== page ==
But this all makes sense, given that the curriculum’s original architect, former Deputy Minister of Education Ben Levin, is himself (allegedly) a sexual predator. Back in 2013, he was charged after encouraging a mother in an online chat to abuse her child and sent him a video of it (that ‘mother’ was an undercover police officer). He was also caught in possession of child pornography. Is it any surprise then, to find that this criminal’s pet project of a curriculum sexualises children in a way no curriculum has before?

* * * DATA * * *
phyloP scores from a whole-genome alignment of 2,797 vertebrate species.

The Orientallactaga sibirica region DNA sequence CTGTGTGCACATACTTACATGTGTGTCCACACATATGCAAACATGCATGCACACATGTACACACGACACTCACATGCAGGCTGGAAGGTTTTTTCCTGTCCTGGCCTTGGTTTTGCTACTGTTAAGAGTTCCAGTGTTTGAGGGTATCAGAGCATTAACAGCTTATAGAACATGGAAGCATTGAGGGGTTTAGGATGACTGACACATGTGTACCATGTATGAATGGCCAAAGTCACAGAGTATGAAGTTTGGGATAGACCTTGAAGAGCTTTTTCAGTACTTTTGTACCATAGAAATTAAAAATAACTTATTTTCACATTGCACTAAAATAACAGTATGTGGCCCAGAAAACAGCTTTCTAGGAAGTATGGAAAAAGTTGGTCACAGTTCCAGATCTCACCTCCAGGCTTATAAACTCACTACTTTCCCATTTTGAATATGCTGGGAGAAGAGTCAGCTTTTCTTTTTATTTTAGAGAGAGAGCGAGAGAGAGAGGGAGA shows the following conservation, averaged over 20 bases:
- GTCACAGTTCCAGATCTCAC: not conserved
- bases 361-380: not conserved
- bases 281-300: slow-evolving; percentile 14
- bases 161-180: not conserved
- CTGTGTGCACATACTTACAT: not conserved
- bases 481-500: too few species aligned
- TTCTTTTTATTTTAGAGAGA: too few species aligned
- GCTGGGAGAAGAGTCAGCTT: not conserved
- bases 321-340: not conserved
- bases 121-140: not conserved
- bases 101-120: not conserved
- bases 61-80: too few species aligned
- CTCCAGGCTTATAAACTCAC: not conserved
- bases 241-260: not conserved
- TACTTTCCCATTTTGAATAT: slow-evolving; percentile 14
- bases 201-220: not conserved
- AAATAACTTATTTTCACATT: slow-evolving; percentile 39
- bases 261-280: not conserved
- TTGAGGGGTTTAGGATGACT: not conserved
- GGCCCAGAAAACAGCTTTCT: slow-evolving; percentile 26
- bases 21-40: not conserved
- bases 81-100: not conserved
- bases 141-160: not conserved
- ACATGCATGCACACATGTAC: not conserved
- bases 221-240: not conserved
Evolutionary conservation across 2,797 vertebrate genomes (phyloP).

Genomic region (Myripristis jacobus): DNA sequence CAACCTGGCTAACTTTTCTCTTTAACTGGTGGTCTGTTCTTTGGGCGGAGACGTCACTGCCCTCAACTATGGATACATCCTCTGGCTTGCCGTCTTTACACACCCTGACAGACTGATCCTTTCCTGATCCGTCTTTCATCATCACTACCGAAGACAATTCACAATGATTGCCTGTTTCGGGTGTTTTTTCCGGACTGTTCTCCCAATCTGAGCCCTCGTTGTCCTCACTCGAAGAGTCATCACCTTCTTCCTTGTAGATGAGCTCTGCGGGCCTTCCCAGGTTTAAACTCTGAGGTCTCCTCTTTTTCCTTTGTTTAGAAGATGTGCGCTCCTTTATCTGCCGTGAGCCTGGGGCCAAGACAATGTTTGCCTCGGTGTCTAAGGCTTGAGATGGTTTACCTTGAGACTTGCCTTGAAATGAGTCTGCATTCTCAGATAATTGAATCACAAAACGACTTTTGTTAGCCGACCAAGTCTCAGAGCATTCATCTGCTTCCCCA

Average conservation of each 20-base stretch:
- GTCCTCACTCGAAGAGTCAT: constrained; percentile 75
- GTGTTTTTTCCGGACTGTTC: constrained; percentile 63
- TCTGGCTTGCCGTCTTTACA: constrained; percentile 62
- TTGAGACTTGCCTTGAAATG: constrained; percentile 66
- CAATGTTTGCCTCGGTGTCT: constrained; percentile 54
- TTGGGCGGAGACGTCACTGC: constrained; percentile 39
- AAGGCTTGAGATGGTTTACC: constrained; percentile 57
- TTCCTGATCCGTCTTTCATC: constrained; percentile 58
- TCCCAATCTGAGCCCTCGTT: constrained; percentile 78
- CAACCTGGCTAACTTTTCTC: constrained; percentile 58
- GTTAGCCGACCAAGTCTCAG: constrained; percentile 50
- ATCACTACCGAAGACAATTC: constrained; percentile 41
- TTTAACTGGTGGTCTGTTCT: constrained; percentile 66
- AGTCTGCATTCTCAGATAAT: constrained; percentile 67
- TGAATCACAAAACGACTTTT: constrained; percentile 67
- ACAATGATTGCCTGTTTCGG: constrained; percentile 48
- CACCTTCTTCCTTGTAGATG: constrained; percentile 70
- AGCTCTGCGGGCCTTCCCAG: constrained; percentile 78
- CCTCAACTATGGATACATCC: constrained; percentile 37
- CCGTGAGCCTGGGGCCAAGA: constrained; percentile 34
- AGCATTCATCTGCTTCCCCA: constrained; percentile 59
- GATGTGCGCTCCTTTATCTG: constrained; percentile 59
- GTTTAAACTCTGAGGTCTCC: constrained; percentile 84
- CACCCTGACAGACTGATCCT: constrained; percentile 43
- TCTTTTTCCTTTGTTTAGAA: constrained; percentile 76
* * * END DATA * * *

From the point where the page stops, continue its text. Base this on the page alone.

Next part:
Our cardinals, bishops and priests, as well as the members of ICE, need to stand up for the rights of our children. And parents and teachers must refuse to allow this curriculum to be taught to the children under their care. Whether it’s writing to your MP, removing your children from class, teaching extra lessons at home, or even choosing to homeschool, it’s ultimately the parent’s responsibility to protect their child, especially when the government and the Church hierarchy aren’t doing enough.